Josh Andrés Rivera (as "Sejanus Plinth", a close friend of Coriolanus, who has a serious hate for much of what the Capitol does) is another fantastic breakout and definitely has one of the most tragic roles in the film, which is chock full of them. Hunter Schafer (as "Tigris", Coriolanus' caring cousin) is excellent, though you do wish there had been a way she could have had more screentime. There is some terrific supporting work from an hilariously disturbing Jason Schwartzman (as "Lucretius "Lucky" Flickerman", the first television host for the Hunger Games), along with Burn Gorman (as "Hoff", the vile commander of the Peacekeepers in District 12), a menacing Mackenzie Lansing (as "Coral", one of the more violent tributes), and Dimitri Abold (as "Reaper Ash", one of the most ready to go down fighting tributes). The film also features two of my favorite performances of the year for two of the most reliable actors you can find, with a perfectly cast Peter Dinklage doing his best Peter Dinklage, and Viola Davis in a part that could easily be hammy or cartoonish, but is absolutely terrifying in how unsubtle her mad scientist persona is (If Snow is the Anakin Skywalker of this movie, then she's the Palpatine).

For all this greatness that the movie has, it unfortunately runs into some later problems in the third act (Which I've noticed is something that's been happening in quite a few movies lately). It's one of the few times where I could almost see the argument being made to split a book adaptation into two films (With the book being at almost 600 pages long). The film has so much happen in such a brief time that not all of it is allowed to simmer. It kind of jarringly jumps through some situations in a hasty fashion, trying to compact as much it can into an already pretty long two and a half hours. Some moments don't quite have the powerful impact that they should, even though the direction and performances are giving it their all. It's still good, but it falls short of the greatness it could have, or rather should have.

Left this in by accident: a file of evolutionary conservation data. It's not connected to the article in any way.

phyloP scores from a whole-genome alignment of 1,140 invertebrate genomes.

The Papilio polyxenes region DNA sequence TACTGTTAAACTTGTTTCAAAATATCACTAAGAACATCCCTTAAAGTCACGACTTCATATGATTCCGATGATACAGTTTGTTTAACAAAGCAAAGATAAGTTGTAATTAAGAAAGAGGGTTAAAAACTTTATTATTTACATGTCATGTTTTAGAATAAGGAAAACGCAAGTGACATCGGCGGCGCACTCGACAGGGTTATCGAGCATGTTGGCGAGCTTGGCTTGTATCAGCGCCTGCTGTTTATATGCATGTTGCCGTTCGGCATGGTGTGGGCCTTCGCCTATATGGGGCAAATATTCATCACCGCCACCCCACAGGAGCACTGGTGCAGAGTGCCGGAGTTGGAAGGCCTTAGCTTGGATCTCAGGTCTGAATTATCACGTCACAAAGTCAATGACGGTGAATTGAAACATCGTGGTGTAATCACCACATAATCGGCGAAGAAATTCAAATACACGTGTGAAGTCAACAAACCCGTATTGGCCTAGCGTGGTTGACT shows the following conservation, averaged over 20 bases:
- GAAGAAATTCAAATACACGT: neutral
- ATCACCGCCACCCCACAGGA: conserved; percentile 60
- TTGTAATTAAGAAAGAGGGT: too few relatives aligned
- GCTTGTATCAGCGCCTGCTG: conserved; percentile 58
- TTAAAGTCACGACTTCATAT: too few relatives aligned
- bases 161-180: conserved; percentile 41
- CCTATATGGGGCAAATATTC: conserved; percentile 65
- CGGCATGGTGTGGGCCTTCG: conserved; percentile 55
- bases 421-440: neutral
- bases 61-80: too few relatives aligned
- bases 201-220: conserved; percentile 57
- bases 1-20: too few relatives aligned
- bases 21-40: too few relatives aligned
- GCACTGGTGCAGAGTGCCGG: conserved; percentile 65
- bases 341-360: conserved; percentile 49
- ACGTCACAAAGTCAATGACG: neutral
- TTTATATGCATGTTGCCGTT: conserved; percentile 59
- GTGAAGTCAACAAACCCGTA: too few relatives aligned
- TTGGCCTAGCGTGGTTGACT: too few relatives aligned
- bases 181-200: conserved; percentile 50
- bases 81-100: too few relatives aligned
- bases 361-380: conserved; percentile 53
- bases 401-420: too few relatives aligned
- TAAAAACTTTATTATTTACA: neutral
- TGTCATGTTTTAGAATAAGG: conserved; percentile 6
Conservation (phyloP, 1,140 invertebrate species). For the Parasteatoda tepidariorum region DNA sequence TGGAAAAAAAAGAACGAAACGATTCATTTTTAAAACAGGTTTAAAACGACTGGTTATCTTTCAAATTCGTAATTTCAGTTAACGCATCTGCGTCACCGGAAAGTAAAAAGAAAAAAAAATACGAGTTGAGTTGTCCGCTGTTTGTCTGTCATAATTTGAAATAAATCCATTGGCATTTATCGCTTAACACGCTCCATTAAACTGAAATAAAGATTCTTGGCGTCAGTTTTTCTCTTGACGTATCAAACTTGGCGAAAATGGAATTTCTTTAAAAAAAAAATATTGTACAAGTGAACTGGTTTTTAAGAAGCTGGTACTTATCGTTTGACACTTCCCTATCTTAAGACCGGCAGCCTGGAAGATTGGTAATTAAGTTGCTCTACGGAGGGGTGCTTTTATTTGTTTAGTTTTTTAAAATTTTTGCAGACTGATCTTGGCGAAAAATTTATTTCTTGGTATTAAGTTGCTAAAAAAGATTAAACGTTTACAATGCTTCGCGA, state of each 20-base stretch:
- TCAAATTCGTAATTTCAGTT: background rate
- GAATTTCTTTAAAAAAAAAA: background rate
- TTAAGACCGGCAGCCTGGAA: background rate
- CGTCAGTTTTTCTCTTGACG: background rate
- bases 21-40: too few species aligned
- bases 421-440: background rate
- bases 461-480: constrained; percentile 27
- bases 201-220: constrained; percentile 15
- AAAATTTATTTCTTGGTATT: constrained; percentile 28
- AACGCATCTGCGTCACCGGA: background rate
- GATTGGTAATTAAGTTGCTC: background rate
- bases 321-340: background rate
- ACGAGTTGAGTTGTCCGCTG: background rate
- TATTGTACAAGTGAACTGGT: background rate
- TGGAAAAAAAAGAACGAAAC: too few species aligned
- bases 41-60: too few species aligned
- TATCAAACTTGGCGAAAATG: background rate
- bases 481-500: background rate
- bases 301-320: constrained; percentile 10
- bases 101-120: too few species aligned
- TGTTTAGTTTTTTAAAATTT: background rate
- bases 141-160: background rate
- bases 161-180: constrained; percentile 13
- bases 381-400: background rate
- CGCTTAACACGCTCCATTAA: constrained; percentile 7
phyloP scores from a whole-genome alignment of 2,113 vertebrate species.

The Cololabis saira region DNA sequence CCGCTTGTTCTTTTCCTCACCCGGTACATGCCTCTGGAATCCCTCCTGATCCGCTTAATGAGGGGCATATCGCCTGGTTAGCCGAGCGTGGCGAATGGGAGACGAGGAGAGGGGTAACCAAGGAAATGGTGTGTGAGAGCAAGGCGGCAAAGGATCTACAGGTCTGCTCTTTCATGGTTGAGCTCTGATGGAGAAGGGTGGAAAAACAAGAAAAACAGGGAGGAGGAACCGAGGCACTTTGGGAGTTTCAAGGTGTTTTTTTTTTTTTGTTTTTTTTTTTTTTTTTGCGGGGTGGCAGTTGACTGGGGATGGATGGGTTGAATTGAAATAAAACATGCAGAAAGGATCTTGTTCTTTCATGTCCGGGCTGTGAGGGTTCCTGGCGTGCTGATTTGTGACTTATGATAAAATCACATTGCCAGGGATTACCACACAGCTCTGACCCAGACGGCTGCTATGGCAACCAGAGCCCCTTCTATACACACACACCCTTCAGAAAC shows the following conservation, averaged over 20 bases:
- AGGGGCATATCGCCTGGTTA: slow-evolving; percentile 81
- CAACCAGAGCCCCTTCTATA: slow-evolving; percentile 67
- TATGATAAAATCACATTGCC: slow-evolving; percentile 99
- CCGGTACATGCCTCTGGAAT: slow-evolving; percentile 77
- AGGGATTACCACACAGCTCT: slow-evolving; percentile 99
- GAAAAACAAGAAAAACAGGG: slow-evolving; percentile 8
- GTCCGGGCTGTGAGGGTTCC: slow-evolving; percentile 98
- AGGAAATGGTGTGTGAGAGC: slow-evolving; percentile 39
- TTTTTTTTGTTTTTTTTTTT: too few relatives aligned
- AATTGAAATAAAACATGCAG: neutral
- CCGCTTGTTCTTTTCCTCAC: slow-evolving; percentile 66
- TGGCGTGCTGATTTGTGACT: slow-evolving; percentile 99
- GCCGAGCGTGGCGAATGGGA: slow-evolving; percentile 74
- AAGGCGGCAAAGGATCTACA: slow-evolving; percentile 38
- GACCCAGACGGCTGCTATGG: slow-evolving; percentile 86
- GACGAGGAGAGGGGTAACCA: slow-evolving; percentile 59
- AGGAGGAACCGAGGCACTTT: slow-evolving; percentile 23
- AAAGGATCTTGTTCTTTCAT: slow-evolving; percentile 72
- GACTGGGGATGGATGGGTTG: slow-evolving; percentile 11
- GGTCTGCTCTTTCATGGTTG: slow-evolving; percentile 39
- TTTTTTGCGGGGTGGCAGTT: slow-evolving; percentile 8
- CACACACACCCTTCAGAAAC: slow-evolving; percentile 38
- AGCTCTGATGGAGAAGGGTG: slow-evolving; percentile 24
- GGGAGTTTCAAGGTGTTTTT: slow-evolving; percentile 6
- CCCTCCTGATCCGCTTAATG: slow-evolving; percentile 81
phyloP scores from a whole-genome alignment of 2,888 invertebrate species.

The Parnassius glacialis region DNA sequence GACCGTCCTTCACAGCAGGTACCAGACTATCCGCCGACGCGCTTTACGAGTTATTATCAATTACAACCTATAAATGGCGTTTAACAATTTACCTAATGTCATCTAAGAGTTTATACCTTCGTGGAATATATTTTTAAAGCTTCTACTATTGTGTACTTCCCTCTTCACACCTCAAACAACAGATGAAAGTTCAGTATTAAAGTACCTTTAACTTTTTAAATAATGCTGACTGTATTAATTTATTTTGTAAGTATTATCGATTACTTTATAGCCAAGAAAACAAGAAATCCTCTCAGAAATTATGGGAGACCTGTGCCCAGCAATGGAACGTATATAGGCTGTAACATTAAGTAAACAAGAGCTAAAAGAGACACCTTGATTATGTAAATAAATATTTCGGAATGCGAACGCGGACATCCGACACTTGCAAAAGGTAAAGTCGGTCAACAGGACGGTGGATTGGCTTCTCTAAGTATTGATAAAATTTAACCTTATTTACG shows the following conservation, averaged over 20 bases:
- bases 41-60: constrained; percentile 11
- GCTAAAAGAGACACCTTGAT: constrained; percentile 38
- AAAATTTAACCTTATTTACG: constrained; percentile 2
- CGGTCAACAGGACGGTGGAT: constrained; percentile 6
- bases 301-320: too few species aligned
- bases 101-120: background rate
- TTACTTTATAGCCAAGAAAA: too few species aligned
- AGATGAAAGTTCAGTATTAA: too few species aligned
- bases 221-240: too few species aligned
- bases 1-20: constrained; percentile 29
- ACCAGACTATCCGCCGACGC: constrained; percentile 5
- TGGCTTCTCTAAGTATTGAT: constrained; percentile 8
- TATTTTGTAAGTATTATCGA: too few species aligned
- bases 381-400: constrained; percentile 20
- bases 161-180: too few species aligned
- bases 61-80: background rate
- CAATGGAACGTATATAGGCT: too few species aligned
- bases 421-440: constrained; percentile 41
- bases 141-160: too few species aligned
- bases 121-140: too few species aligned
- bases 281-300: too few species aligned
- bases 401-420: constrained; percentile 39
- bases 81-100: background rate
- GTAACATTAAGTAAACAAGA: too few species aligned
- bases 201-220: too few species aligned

The more I think about it though, the more I realize that my gripes (And maybe some of the critical gripes) for "The Hunger Games: The Ballad of Sondbirds & Snakes" is more based in what I wanted, rather than what it's actually supposed to be. It's still a very well made entry in the franchise that brings to light some genuinely fascinating details about the world and characters, with a mesmerizing cast and Lawrence's capable direction. It ends on a good note, with a memorable final scene between Dinklage and Blyth, and kind of leaves you wanting to give an extra rewatch the other films to round up the saga. The great outweighs the simply just good for me. It serves as a somewhat twisted counterargument to the idea that fate can be avoided, especially if your fate has been determined to go down a dark path long before you even realize it. Sometimes evil lands on top. Like I said, a damn good villain origin story. 3 1/2 stars. Rated PG-13 For Unsettling, Upsetting Content, Pragmatic Poisoning, Scary Snakes, And So Many Southern Accents.   

The Holdovers                      by James Eagan               ★★★★ out of ★★★★     

MV5BOTBjNDMyOTEtNDNhZi00NjBhLWJlZGUtZjM2YTNlNjE4OTE2XkEyXkFqcGdeQWpnYW1i._V1_.jpg

Image: My reaction when I see people setting up Christmas stuff in August.

And who says that there aren't original, more personal, slice of life films anymore? I find it funny that those who whine about an overabundance of big budget blockbusters, comic book films, and franchises, don't bother to actually slow down, take a breath, and work with the little things that we have. Who knows? You might find a simple, wonderful, future Holiday classic right in front of you and not even know it. 

Set in December of 1970, "The Holdovers" takes place at a New England boarding school, with Christmas break allowing for the students and faculty to leave the campus. However, the not so highly regarded (By both student and faculty alike) history teacher, "Paul Hunham" (Paul Giamatti), is selected to stay behind with any of the holdovers, who have nowhere else to go during the holiday break. Soon, it all comes down to Hunham, the cafeteria administrator, "Mary Lamb" (Da'Vine Joy Randolph), who is still mourning her recently deceased son, and one of Hunham's students/one of the many people who can't stand him, "Angus Tully" (Dominic Sessa). Angus, who has quite the bad history when it comes to his school life (Having been kicked out of a couple other schools), is already extra on edge due to being forced to stay behind on Christmas and Hunham's insistence on making everyone around him as miserable as he is, only seems to be making it worse. Still, the three of them are going to have to make the best out of what they've been given and find some common ground, while also possibly learning to see the positives hidden within the many, many bad cards they've been dealt over the years.